Rat In The Brain

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Status: Finished  |  Genre: Literary Fiction  |  House: Booksie Classic
This is the begining of a short story about chronic pain.I invite you to broaden your conceptial scope, when defining pain. whether it originates from the heart, from the head, or exists in a physilogical manner, pain is an illness that can be fatal!

Submitted: March 03, 2012

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Submitted: March 03, 2012





I have a rat in my brain. Sounds funny but I know it's true.

He feels heavy so he is probably quite big.

I think he got in there one night when I was sleeping.

He chewed his way in through my back and ate his way up my spine into my brain.

It was years ago, he was probably a lot smaller then, it was possible to try not to notice him.

He has grown! So he takes up a lot of space, and as we know the brain isn't very big.

I feel him if he breathes. It gently pushes my brain onto my skull.


When he scurries,


When he chews,


When he gnaws,


He grinds his teeth on tissue that is sinewy and hard to tear…

… And he has total control.

I can see his small thin lips ease into a grin; his eyes become more elliptical with the pure pleasure of power.

My life belongs to him simply because he is hungry.


I know sometimes he has satisfied himself and should be feeling somnolence that comes after a fine meal, but he's bored and feeling a little mischievous so gently tugs at a nerve with his sharp teeth. Plucking it like a guitar string that is too tight.

He does this until sleep finally conquers him.

I know when he has fallen asleep with food in his mouth. The pain comes in rumbles, like a child turning in the womb and then settling. These are the times I pray that he has a dreamless sleep and that exhaustion belongs to him and he will sleep like the dead.

These are the good times.


I found some pills once and took them.

My arms developed energy foreign to any I've felt before. It was easy to imagine that there were many of Shakespeare's character Puk, (the naughty fairy from Midsomers  Night Dream) dancing delightedly across synapses, jumping from dendrite to dendrite. When they had had their fill of fiddle da dee dancing they would run and slide the full length of a sheathed nerve, where they would compile and become but one master of the dance.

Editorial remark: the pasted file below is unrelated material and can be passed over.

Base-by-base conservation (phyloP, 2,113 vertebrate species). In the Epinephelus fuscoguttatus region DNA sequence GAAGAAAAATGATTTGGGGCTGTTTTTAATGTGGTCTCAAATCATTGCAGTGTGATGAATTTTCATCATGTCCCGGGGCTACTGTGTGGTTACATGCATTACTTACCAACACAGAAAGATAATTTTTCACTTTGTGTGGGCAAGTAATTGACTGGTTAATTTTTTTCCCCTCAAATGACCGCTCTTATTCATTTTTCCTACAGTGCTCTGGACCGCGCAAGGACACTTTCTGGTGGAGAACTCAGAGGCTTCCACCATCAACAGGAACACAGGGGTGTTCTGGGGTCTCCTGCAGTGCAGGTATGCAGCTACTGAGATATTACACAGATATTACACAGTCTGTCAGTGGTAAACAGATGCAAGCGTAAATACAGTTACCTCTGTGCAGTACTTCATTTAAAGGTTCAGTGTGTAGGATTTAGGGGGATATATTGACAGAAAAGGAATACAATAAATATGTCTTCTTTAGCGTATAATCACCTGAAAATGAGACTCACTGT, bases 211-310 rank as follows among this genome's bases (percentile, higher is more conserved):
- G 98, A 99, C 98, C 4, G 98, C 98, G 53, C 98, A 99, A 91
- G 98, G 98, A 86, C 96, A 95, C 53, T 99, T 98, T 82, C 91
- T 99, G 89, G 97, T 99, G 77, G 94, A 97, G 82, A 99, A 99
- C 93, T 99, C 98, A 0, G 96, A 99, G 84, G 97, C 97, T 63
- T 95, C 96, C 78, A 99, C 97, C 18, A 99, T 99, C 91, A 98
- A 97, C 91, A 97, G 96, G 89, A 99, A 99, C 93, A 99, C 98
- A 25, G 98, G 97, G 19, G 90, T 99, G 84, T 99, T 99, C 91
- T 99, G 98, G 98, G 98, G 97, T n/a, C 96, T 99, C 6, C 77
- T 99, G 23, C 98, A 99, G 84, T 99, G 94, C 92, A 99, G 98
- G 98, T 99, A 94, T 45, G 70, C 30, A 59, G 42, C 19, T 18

It was fun! Puk continued his follies down through my back and legs, completing his dance of merriment in the brain.

Puks dance became a favourite of mine. The rat no longer was the sole occupier/owner of my brain. When I had the pills and Puk came to dance I would barely hear from the rat!

There was the occasional scurry to a corner in my brain but the movements weren’t that of a confident dictator, complacent with power it was more an anxious flicker, quietly backing into a corner, trying to lay low and stay out of sight. The stage belonged to Puk and with frenzied but delicate movements Puk would dance!

The humming electricity that passed through my body was like a caressing fluid being gently sucked through a straw.

It was impossible not to feel the river of relief that flowed on after Puk danced on and lead the way.

The rat seemed to want to be insignificant around Puk, quite out of character! He shrank himself small, breathed very gently and did not impose his normally dictatorial disposition.

It was interesting.

He was scared of Puk, the giant bully of my brain had been reduced to a little mouse too frightened to breathe, too frightened to scurry, too frightened to gnaw!

Dance on Puk! Because when Puk dances there are more good times!



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